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  1. 1

    Health economics in developing countries.

    Abel-Smith B


    This general discussion on health economics provides an historical overview as well as a discussion of some of the developments and deficiencies in health economics in developing countries, broadly focused on expenditure and financing studies, cost benefit and cost effectiveness, local costing studies and health planning. In 1963, it was found that as GDP rose so did health expenditures, that countries with similar per capita income spent different percentages of GDp on health services, that the private sector involvement was greater than the public, and that hospitals received most of the money. Countries were encouraged to conduct further studies. The World Bank has successfully stimulated discussion. However, lacking the expenditure studies, cost benefits are hampered by the availability of epidemiological data and poor cost information, and geared toward studies on how to cut costs for immediate goals, or specific diseases, rather than on practical advice to governments. 1 such study helped identify that most cost effective allocation of resources. The limited local cost studies are particular to understanding specific costs of immunization versus antenatal visits; however, the usefulness of such preliminary information reveals wide variability between countries. The Health for All initiatives and the limited resources in developing countries have placed health planning in a central position with Ministries of Health. Due to prior mistakes in planning an excess number of trained medical staff are underutilized and present needs have been defined as developing local PHC support staff. The WHO expectation of 5% of GNP for health service was unfulfilled because larger donor aid and local resources have not been sufficient even with strong posturing, and over ambitious plans were made unrealistically. Since 1987, WHO has provided economic strategies but the economic crises changed the needs. Many questions remain and consultants are too few, improperly trained, or unavailable for the appropriate time period: unacceptable solutions, coupled with a confusing World bank prospectus for action when more research is needed. Intersectorial collaboration has not provided answers to priorities or addressed the interactions among nutrition and agricultural policy, education and lifestyle, water and sanitation and the economy. The research agenda should include: the identification of the determinants of health, key elements of primary health care (PHC), cost of delivering PHC, hospital efficiency, health manpower mix, adequate procurement and distribution, appropriate technology, user charges for financing, health insurance, and community financing.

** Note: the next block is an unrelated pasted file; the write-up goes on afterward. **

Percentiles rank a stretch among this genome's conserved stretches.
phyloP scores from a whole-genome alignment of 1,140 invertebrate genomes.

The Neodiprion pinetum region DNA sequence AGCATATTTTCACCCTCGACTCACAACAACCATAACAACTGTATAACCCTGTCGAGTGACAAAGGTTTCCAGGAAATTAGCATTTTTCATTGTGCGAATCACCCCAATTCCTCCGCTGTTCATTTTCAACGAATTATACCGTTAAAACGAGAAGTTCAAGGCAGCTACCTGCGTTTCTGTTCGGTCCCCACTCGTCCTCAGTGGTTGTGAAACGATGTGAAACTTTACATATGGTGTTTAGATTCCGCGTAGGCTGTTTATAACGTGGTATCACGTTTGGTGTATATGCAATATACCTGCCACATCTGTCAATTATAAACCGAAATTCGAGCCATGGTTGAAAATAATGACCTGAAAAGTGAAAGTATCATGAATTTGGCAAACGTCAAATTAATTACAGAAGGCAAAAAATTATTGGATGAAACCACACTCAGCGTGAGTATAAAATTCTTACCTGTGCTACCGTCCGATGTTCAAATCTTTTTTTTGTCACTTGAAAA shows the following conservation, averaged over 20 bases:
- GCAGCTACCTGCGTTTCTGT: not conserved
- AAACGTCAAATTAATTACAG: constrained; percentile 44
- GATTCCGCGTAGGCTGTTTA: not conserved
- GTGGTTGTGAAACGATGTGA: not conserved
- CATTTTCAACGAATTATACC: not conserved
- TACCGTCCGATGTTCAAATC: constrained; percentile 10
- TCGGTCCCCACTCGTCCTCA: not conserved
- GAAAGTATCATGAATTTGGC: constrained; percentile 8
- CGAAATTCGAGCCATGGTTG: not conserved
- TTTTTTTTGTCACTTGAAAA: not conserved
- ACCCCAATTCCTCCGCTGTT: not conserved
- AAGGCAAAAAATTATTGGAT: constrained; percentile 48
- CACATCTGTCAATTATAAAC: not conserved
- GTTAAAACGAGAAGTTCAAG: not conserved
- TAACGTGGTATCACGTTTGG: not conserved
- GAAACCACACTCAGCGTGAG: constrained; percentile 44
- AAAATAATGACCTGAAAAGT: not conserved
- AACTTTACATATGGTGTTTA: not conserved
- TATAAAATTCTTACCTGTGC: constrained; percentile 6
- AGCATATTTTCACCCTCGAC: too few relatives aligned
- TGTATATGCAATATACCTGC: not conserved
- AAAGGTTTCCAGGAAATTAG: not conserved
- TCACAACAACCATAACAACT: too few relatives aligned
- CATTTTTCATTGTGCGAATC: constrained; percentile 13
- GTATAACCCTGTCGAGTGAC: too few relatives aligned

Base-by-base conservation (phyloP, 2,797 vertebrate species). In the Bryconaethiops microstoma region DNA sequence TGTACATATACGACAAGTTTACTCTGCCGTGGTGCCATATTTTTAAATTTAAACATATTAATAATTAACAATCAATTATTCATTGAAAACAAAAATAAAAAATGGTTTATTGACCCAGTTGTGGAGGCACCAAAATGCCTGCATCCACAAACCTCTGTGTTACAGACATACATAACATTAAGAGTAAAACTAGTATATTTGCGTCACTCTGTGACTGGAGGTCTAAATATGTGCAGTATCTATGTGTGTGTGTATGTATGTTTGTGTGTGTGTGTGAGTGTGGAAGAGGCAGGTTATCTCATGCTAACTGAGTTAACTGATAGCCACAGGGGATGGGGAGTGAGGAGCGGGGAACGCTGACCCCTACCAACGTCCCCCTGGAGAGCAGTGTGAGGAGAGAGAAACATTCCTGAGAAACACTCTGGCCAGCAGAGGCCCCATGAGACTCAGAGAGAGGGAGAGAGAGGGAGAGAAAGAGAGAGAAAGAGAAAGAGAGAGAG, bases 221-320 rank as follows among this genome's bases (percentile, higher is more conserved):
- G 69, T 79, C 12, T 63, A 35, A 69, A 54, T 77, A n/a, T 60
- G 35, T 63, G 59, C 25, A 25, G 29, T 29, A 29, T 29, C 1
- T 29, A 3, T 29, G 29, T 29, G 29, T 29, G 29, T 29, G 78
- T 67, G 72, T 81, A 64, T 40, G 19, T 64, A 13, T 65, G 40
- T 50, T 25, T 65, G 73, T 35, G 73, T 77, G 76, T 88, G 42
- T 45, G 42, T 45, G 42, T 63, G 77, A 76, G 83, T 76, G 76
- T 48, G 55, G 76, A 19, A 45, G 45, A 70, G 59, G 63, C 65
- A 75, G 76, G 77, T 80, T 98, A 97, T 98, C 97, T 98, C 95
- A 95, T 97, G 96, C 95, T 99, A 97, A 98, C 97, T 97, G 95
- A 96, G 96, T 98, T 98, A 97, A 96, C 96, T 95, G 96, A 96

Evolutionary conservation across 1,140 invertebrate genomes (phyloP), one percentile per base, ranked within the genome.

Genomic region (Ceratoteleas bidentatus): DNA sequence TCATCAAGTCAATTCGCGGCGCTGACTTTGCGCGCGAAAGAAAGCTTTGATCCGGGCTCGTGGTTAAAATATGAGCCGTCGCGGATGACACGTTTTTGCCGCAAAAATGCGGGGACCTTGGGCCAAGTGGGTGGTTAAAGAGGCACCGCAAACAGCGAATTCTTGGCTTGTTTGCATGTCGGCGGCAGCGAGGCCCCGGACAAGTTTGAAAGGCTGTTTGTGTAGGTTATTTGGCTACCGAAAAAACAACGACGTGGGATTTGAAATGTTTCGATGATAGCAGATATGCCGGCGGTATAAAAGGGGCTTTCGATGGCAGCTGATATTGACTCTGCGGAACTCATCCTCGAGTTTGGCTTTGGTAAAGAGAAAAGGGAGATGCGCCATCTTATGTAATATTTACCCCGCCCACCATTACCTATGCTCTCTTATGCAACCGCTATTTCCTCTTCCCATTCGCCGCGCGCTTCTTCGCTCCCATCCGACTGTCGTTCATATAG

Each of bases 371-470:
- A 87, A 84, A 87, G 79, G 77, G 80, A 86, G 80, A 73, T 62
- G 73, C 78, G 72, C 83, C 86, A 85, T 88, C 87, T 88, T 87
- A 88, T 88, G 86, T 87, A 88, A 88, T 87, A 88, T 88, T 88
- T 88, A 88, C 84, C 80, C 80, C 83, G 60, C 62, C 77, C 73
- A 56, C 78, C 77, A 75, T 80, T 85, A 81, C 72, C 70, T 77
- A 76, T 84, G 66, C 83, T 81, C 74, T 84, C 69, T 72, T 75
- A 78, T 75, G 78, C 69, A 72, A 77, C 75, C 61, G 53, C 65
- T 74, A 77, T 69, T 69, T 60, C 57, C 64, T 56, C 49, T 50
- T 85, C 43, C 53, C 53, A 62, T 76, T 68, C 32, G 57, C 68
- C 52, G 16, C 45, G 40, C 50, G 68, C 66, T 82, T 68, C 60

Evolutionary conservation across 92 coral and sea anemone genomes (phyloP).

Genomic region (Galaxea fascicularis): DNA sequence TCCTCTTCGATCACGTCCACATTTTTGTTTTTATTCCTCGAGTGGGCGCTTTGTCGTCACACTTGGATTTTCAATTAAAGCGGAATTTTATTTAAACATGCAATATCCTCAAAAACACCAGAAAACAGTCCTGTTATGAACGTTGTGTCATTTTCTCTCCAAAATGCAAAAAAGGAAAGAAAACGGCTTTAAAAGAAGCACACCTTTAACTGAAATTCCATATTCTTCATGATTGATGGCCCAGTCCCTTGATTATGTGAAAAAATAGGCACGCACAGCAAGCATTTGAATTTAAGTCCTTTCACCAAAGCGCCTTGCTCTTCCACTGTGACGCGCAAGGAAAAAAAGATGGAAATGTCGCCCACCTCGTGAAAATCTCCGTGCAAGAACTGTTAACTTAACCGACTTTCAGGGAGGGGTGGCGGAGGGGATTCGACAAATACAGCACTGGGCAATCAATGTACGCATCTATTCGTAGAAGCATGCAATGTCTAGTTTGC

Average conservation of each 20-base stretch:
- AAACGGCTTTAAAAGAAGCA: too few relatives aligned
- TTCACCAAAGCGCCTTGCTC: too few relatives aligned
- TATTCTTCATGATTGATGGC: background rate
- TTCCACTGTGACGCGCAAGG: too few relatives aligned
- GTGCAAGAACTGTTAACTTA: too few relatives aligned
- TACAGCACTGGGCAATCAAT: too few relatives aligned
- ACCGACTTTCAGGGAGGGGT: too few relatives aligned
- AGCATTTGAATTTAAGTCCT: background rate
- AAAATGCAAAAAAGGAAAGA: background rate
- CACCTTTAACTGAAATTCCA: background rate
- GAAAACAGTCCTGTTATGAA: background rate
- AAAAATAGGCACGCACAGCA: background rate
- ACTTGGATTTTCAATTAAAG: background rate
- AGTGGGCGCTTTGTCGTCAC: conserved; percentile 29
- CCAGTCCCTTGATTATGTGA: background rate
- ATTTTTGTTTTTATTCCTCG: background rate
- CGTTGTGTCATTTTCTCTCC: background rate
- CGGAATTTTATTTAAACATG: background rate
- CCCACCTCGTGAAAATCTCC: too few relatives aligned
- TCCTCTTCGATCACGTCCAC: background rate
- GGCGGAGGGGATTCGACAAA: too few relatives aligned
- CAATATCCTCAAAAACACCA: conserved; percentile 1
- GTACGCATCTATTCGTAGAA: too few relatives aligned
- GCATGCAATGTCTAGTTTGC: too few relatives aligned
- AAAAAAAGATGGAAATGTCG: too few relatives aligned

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  2. 2

    Essential drugs and developing countries: a review and selected annotated bibliography.

    Mamdani M; Walker G

    London, England, London School of Hygiene and Tropical Medicine, Evaluation and Planning Centre for Health Care, 1985 Winter. 97 p. (EPC Publication No. 8)